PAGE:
Explore further: Researchers find misinformation about emergency contraception common in low-income neighborhoods

More information: Wilkinson TA, Vargas G, Fahey N, et al. "'I'll see what I can do': What adolescents experience when requesting emergency contraception." J Adolesc Health. 2013. DOI: 10.1016/j.jadohealth.2013.10.002

Related Stories

Researchers find misinformation about emergency contraception common in low-income neighborhoods

December 19, 2011
Researchers from Boston Medical Center (BMC) and Boston University School of Medicine (BUSM) have found that in low-income neighborhoods, misinformation about access to emergency contraception is a common occurrence. These ...

US to allow morning-after pill for girls of any age

June 11, 2013
The Obama administration said Monday it would comply with a judge's order to allow women and girls of any age to purchase emergency contraception, ending its efforts to restrict the drug's availability.

Confusion about emergency contraception access common

March 26, 2012
(HealthDay) -- While most pharmacies report having emergency contraception (EC) in stock, misinformation regarding what age women can take it without a prescription is common, according to a study published online March 26 ...

The future of Plan B

May 14, 2013
The Obama administration and federal courts are wrangling over changes to the regulations governing access to emergency contraceptives. The administration supports new rules that would allow girls as young as 15 to purchase ...

ACOG to HHS: Reconsider age limit on plan B access

December 12, 2012
(HealthDay)—Physicians from the American Congress of Obstetricians and Gynecologists (ACOG), together with other health organizations, are urging the U.S. Department of Health and Human Services (HHS) to reconsider the ...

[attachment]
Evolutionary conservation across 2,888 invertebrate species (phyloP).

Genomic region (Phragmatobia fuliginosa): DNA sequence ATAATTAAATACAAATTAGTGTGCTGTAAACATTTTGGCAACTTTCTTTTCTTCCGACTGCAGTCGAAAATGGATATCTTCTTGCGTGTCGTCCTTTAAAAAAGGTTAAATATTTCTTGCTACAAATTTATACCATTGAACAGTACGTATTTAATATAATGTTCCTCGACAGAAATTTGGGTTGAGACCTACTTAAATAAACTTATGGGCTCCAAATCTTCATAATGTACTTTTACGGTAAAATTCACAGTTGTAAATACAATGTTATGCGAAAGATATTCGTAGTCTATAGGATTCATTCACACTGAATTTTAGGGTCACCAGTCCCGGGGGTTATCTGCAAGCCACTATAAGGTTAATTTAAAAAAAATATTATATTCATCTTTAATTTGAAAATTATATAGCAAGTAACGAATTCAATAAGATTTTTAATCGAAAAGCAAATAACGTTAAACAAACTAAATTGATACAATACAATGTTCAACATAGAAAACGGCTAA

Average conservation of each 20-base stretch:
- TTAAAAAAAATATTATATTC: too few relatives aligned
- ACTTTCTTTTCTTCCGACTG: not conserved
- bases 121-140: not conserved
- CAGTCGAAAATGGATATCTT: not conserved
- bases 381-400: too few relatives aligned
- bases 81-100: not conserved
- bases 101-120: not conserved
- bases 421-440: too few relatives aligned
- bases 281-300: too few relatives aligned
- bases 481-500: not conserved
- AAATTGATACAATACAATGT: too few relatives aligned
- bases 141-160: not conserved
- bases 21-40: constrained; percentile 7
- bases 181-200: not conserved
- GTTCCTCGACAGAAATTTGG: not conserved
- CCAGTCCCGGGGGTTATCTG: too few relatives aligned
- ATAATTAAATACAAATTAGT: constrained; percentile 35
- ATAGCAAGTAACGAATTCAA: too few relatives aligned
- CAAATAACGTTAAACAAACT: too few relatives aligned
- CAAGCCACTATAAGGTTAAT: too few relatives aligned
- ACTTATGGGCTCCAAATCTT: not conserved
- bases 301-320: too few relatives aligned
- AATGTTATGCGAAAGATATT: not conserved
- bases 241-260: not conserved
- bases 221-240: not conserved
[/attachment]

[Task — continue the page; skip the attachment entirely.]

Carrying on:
US court orders wider access for morning-after pill (Update 2)

April 5, 2013
After a decade-long battle over access to emergency contraception, a federal judge ordered US regulators Friday to make the morning-after pill available over the counter without age limits.

Recommended for you

Sleep better, lose weight?

January 17, 2018
(HealthDay)—Sleeplessness could cost you when it's time to stand on your bathroom scale, a new British study suggests.

Who uses phone apps to track sleep habits? Mostly the healthy and wealthy in US

January 16, 2018
The profile of most Americans who use popular mobile phone apps that track sleep habits is that they are relatively affluent, claim to eat well, and say they are in good health, even if some of them tend to smoke.

Improvements in mortality rates are slowed by rise in obesity in the United States

January 15, 2018
With countless medical advances and efforts to curb smoking, one might expect that life expectancy in the United States would improve. Yet according to recent studies, there's been a reduction in the rate of improvement in ...

Teens likely to crave junk food after watching TV ads

January 15, 2018
Teenagers who watch more than three hours of commercial TV a day are more likely to eat hundreds of extra junk food snacks, according to a report by Cancer Research UK.

Can muesli help against arthritis?

January 15, 2018
It is well known that healthy eating increases a general sense of wellbeing. Researchers at Friedrich-Alexander-Universität Erlangen-Nürnberg (FAU) have now discovered that a fibre-rich diet can have a positive influence ...

Your dishwasher is not as sterile as you think

January 13, 2018
(HealthDay)—Your dishwasher may get those plates spotless, but it is also probably teeming with bacteria and fungus, a new study suggests.

0 comments

Please sign in to add a comment. Registration is free, and takes less than a minute. Read more

Click here to reset your password.
Sign in to get notified via email when new comments are made.